There are only a couple of weeks remaining of summer naturalist programs, sponsored by Visit Cook County. Mike Zemaitis and I would like to thank everyone who has come to our programs this year, and invite everyone to join us by the campfire for one of the remaining presentations. You can find the schedule online, at the visitor center in Grand Marais, at Forest Service offices, or at any of the participating resorts.

If you are out driving in the Forest this week, there’s a number of roads which will see logging traffic. On the Tofte District, watch for trucks on Lake County 705, Cook County 33, The Grade, and the Sawbill Trail. On the Gunflint District hauling is taking place on the Firebox Road, Blueberry Road, Greenwood Road, Shoe Lake Road, and Forest Road 1385. There will also be trucks on the Gunflint Trail, South Brule Road, Lima Grade, Trestle Pine Road, Ball Club Road, Devil Track Road, Cook County 6 and 7, and the Bally Creek Road.

Enjoy the meteor showers, or have a s’more at the campfire, or why not do both? Until next week, this has been Frances Meger with the National Forest Update.
 

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Superior National Forest Update: August 4

The Superior National Forest Update helps you keep up to date with Forest activities that you might encounter while driving, boating, or hiking in the Superior National Forest’s Tofte and Gunflint Ranger Districts. 

Here's the weekly report from Kyle Stover.

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Superior National Forest Update: July 28

Hi. I’m Steve Robertsen, education and interpretation specialist with the Superior National Forest with the National Forest Update - information on conditions affecting travel and recreation on the east end of the Superior. Here’s what’s happening for the week of July 28.

There’s a lot of activity in the Forest this time of year, and this past Wednesday some of that activity was what is called a Bioblitz. A Bioblitz is a single day devoted to recording all the living things in a certain area, and has been described as a biology nerd-fest! Bioblitzes happen across the country on different days, and help us to understand the complex web of life which covers our planet. The Bioblitz in which our Forest Service biologists took part happens annually at Wolf Ridge Environmental Learning Center, right next door to the Forest. Participants in this year’s effort included many volunteers - even groups of school age kids from the Twin Cities! All these people searched for plants, birds, insects, mammals, and everything else they could find. By the time they were done, the Bioblitz had recorded over 450 different kinds of life, showing just how rich North Shore nature is.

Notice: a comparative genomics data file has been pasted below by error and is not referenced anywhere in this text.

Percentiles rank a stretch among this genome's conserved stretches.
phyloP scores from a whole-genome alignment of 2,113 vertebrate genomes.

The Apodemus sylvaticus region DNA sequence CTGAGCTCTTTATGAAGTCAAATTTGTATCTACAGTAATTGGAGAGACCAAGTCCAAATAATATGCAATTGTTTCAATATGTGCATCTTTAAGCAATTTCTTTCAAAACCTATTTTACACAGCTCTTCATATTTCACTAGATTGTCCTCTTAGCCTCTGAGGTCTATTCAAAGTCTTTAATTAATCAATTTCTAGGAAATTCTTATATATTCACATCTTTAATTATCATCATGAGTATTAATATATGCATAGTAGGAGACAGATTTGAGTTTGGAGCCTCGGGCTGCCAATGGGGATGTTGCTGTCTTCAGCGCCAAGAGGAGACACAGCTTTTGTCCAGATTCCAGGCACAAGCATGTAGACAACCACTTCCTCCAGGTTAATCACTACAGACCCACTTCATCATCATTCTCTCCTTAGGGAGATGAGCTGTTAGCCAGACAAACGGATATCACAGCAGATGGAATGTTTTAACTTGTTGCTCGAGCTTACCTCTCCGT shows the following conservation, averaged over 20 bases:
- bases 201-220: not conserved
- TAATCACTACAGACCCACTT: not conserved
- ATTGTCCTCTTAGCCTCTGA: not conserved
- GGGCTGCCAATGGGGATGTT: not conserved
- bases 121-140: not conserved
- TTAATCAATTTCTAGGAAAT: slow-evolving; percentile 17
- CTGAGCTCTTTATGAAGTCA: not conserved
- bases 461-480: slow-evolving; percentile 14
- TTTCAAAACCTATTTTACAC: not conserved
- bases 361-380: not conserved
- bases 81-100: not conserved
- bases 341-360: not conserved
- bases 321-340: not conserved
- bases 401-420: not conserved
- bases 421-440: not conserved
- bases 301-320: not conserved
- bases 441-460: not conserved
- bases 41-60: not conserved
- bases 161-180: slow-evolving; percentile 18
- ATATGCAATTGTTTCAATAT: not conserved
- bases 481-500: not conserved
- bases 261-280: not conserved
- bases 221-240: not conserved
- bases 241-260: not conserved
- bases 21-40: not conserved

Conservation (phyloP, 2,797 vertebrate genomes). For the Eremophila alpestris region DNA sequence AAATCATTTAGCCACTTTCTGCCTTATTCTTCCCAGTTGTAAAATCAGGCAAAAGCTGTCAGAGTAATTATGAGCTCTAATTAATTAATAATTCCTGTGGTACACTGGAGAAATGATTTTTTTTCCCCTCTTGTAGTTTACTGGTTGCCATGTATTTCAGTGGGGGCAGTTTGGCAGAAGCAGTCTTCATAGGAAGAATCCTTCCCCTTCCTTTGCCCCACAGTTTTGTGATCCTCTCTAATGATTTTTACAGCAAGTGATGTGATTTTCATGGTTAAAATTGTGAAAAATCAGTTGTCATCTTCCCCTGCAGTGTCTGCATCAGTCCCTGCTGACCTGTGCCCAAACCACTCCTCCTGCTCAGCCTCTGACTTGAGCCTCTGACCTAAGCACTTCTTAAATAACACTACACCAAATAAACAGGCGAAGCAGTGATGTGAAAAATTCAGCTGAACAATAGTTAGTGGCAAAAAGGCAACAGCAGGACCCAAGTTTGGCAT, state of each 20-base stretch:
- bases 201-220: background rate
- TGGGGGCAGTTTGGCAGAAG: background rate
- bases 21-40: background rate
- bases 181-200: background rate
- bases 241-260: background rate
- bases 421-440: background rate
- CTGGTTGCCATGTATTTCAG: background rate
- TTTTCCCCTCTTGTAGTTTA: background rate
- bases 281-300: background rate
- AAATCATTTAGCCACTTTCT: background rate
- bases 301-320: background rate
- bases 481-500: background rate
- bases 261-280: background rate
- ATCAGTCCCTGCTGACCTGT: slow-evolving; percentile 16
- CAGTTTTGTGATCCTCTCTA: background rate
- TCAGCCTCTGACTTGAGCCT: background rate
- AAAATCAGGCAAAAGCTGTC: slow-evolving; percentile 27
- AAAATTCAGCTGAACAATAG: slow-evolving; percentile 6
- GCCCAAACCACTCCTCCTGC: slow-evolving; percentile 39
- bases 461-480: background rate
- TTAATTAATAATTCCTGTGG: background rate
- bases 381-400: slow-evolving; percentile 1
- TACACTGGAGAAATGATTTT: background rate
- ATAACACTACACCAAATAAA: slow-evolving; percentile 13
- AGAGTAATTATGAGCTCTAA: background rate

One aspect of biology which seems to be particularly abundant right now are the insects. Black fly numbers are lower than they were earlier in the year, but it seems to be prime time for butterflies, dragonflies, grasshoppers, and other insects. Many of these are insects which spent the early part of summer as immature nymphs and larvae, and are now flying adults. The adults are searching for mates, and will lay eggs which will either overwinter and hatch in the spring, or hatch now and produce young which will overwinter. For many of our insects, life as an adult is short and most will die with the coming of cold weather. Unfortunately, in their hunt for a mate, a lot of these adults choose to fly over roads which means this is a good time of year to check the washer fluid level in your vehicle - I removed a dozen dragonflies from the grill just from one trip down Hwy 61 in the evening.

Dragonflies aren’t the only thing to watch for while out driving. You should be on the lookout for logging trucks in the following areas. On the Tofte District, there will be logging traffic on Lake County 705, Cook County 33, and the Grade. On Gunflint, hauling is taking place on Greenwood Road, Firebox Road, Shoe Lake Road, Gunflint Trail, Forest Road 1385, Trestle Pine Road, South Brule Road, Lima Grade, and Cook County 6. Additionally, starting this week, there will be trucks on the Bally Creek Road south of Devil Track Lake and Cook County 7.